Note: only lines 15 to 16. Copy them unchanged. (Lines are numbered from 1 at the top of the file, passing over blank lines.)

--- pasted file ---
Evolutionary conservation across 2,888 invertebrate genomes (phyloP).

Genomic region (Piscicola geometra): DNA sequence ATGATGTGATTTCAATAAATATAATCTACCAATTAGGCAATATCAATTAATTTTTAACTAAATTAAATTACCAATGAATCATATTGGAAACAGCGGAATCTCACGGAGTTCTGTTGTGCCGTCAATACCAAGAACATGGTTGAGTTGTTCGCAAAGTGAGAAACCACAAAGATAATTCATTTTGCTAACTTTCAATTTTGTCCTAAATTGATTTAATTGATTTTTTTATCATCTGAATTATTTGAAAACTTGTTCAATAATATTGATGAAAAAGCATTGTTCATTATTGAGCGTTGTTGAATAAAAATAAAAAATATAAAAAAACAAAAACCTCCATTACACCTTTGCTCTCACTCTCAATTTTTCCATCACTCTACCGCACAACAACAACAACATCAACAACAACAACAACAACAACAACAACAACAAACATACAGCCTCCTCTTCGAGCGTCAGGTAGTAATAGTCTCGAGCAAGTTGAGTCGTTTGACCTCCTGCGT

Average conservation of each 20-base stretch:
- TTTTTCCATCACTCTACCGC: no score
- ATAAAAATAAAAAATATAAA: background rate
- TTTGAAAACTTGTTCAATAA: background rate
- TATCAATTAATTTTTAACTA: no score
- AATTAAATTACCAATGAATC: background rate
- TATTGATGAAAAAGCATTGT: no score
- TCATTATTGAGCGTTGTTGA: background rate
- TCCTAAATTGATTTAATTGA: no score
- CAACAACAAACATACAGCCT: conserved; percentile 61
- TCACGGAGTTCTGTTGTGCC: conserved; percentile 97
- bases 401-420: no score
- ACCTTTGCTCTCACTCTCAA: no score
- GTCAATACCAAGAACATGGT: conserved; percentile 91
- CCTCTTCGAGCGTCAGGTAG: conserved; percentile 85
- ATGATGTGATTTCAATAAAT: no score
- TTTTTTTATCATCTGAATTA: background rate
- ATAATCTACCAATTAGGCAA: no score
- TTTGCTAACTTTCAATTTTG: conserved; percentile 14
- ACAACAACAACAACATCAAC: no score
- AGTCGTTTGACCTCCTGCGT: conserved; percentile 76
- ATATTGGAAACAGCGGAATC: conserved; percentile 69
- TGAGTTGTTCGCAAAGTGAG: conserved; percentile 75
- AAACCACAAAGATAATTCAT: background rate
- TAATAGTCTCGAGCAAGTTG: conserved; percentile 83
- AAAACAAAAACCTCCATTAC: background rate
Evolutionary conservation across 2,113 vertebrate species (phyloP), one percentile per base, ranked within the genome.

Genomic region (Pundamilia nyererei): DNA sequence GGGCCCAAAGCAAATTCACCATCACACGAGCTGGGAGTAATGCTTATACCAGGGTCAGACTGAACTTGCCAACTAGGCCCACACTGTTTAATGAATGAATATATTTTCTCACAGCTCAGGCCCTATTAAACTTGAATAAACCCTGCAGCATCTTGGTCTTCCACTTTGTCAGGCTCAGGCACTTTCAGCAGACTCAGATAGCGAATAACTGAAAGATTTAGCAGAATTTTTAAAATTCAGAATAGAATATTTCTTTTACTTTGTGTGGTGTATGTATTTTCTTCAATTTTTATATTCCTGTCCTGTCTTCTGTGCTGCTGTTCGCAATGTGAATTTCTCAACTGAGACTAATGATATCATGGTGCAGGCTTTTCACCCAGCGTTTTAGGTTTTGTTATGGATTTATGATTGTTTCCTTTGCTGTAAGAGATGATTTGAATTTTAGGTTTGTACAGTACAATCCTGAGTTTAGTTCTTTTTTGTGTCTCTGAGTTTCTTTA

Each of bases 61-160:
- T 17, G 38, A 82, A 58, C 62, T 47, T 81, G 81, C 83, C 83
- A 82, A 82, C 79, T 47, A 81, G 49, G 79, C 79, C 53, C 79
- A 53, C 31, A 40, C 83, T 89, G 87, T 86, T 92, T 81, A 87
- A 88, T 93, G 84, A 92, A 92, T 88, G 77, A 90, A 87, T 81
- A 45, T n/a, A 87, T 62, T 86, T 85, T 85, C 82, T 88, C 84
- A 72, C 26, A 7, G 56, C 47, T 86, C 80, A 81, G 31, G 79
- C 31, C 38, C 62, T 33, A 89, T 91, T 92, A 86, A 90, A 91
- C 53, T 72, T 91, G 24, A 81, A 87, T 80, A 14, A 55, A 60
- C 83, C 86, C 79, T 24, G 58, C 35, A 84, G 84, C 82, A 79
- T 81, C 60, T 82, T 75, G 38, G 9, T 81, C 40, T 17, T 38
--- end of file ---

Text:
- ACCTTTGCTCTCACTCTCAA: no score
- GTCAATACCAAGAACATGGT: conserved; percentile 91